Have you ever had a million and one things to do and so you write reminders to yourself—preferably on sticky notes—so that you won’t forget? Have you ever opened up your emails and wanted to scream because you were being asked to execute so many tasks? Have you ever just decided to step away from a certain situation because the information was so overwhelming and you needed to collect your thoughts?
Well, if you have answered yes to any of these questions, then you will find this post very useful. Continue reading
In these increasingly unique times, ubiquitous access to alternative facts via the media (both social and traditional) can influence the impressionable minds of our youth—especially those living in homogeneous communities. Now more than ever, it’s imperative that educational institutions expose students to authentic, real-world experiences with diverse people and perspectives around the world.
Study abroad programs have been and will continue to be an effective way for students to garner global perspective and experience cross-cultural collaborations with students overseas. Students are immersed in the culture, history, and heritage of their experience and ideally, take advantage of the opportunity to meet people from diverse backgrounds and viewpoints. Continue reading
See Part One: Choosing the Right Microphone
Now that you have a good recording setup in place, the next steps are getting something recorded and making it sound good. There’s a huge variety of options for recording audio, but I’ll discuss using Audacity in particular here. To be sure, there are much more powerful programs than Audacity, but they tend to be costly and very complicated to use—which won’t help people who aren’t interested in professional audio and just want to record something for people to listen to.
Here’s why I recommend Audacity to most people, especially beginners:
The more we create and share resources with others online, the more important it is to make sure that our voices are heard…literally. Choosing the right microphones, recording room setup and techniques, and audio file formats can make a startling amount of difference. This article is the first in a series that will help you know what to look for, what to avoid, and how to get the best sound wherever you are. This time around, we’ll focus on microphones.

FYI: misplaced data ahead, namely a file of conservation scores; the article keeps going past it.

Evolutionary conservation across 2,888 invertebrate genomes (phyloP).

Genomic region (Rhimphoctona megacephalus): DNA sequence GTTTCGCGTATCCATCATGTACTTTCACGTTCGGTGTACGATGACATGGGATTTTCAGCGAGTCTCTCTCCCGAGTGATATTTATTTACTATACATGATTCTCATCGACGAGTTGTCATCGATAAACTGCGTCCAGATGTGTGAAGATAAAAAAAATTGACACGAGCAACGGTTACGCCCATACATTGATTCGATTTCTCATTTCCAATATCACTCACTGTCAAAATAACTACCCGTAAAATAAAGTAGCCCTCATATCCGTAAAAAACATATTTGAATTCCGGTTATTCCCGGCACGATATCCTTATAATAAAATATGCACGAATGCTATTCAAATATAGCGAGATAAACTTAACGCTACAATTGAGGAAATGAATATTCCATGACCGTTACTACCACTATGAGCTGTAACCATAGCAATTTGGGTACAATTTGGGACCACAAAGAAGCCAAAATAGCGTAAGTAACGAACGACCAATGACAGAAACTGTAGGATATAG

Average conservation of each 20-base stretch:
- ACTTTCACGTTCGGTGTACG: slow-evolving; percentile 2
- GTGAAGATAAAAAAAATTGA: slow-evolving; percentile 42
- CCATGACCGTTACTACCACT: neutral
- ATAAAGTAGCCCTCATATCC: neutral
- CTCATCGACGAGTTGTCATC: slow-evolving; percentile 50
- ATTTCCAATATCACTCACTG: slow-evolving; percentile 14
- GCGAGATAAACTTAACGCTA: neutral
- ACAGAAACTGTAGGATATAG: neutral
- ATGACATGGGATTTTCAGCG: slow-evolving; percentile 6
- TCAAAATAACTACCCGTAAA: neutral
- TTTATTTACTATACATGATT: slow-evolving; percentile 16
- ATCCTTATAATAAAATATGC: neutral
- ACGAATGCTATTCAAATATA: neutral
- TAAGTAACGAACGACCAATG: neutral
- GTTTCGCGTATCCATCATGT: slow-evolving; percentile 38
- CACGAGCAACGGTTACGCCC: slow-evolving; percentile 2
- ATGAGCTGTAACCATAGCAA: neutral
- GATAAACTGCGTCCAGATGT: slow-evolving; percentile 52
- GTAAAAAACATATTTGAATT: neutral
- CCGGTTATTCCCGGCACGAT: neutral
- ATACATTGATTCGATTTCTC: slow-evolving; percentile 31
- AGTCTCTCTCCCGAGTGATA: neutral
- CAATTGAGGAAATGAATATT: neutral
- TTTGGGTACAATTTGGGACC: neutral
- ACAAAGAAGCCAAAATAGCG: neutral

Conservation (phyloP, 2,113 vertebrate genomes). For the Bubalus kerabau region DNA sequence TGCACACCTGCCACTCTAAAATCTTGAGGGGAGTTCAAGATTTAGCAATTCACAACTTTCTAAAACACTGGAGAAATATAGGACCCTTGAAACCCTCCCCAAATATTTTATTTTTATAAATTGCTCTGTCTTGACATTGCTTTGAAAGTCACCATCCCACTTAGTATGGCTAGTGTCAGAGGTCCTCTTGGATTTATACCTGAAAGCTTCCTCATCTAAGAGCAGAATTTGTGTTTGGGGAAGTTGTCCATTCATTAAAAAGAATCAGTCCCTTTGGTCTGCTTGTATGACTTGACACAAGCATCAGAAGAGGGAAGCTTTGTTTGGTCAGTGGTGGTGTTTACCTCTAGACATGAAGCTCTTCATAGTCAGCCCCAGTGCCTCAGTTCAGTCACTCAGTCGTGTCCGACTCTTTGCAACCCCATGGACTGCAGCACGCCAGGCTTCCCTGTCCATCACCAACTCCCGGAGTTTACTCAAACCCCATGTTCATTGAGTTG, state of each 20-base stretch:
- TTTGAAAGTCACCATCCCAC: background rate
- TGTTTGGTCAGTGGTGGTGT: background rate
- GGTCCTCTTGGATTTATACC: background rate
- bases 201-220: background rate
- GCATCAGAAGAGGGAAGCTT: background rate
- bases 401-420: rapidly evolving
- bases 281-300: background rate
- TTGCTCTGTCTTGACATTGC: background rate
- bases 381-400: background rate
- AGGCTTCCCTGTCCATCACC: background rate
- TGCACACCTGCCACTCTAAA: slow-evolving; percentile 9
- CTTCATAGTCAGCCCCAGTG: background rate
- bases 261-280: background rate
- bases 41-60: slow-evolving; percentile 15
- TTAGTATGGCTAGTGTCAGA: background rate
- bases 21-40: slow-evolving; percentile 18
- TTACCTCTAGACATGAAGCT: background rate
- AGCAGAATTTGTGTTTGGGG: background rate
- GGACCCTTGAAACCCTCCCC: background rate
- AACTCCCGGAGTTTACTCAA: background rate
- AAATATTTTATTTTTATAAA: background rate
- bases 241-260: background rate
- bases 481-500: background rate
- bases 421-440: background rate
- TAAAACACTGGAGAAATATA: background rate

The first step in recording good audio is choosing the microphone that will be listening to you. Every microphone has a particular pattern in which it receives sound waves from an audio source, called a pickup pattern. The most commonly used types of microphones are omnidirectional, bidirectional, cardioid, and shotgun. Continue reading
Blue Apron is a meal delivery service that provides all the pre-measured, raw ingredients and instructions customers need to quickly prepare home-cooked meals. When I signed up for the service last year, I was pleasantly surprised by the concise, well-designed recipes that come with each set of ingredients. The folks at Blue Apron must have known their target demographic would include a lot of anxious, inexperienced cooks like me, and they clearly invested in a top-notch team of graphic designers, photographers, and writers to create their recipes. Continue reading
A new year is a good time to press the reset button on many things, and I like a healthy, rigorous technology and technology-centric practice clean-out. You may already be using some of the tools I’ve listed below, but a new year is a good time to revisit those spaces, tweak your practices, or delete items that you’re no longer using.
But! If you’re new to all of these items and you integrate them in 2017, you’ve just earned yourself 15.65 (approximately) hours. You’re welcome. Continue reading
We have been exploring the use of the Knewton Adaptive Learning engine built into Pearson’s MyMathLab. We began with a limited study during the summer of 2016 with a trial in 4 developmental math courses. The results from the trial courses using Knewton were compared to sections of the same courses in which the adaptive engine was not used. Before continuing, you may be wondering what is this adaptive learning?
Web-based whiteboards are great tools for real-time brainstorming and collaboration when you and your team members (or students) can’t meet face to face. The best one for you depends on the kind of work you need to do. Let’s take a look at two, the first of which has an offer for educators through mid-summer 2017.
When I started to think what I could write about for this blog post, all I could think about was what I could possibly add to the conversation. What perspective do I have that others may not? What insights could I offer? And I began to consider the insanity of this last term. Over the past 11 weeks, I had three roles: I was a student, an instructor, and a staff member. If you had asked me during week 7 how things were going, this is probably what my response would be like:
I teach in the First-Year Writing program at DePaul, and during Autumn Quarter especially, my classes consist mostly of freshmen. I love to watch how their demeanors evolve throughout the quarter as they become more confidently part of DePaul’s academic community—but joining this community isn’t natural for everyone (and wasn’t for me when I was an undergraduate student).
So as I’m submitting final grades for Autumn Quarter, pouring over my course evaluations, and thinking about the fast-approaching Winter Quarter, I’m reflecting on how I can better help the students that don’t as easily find their groove in my classroom and others.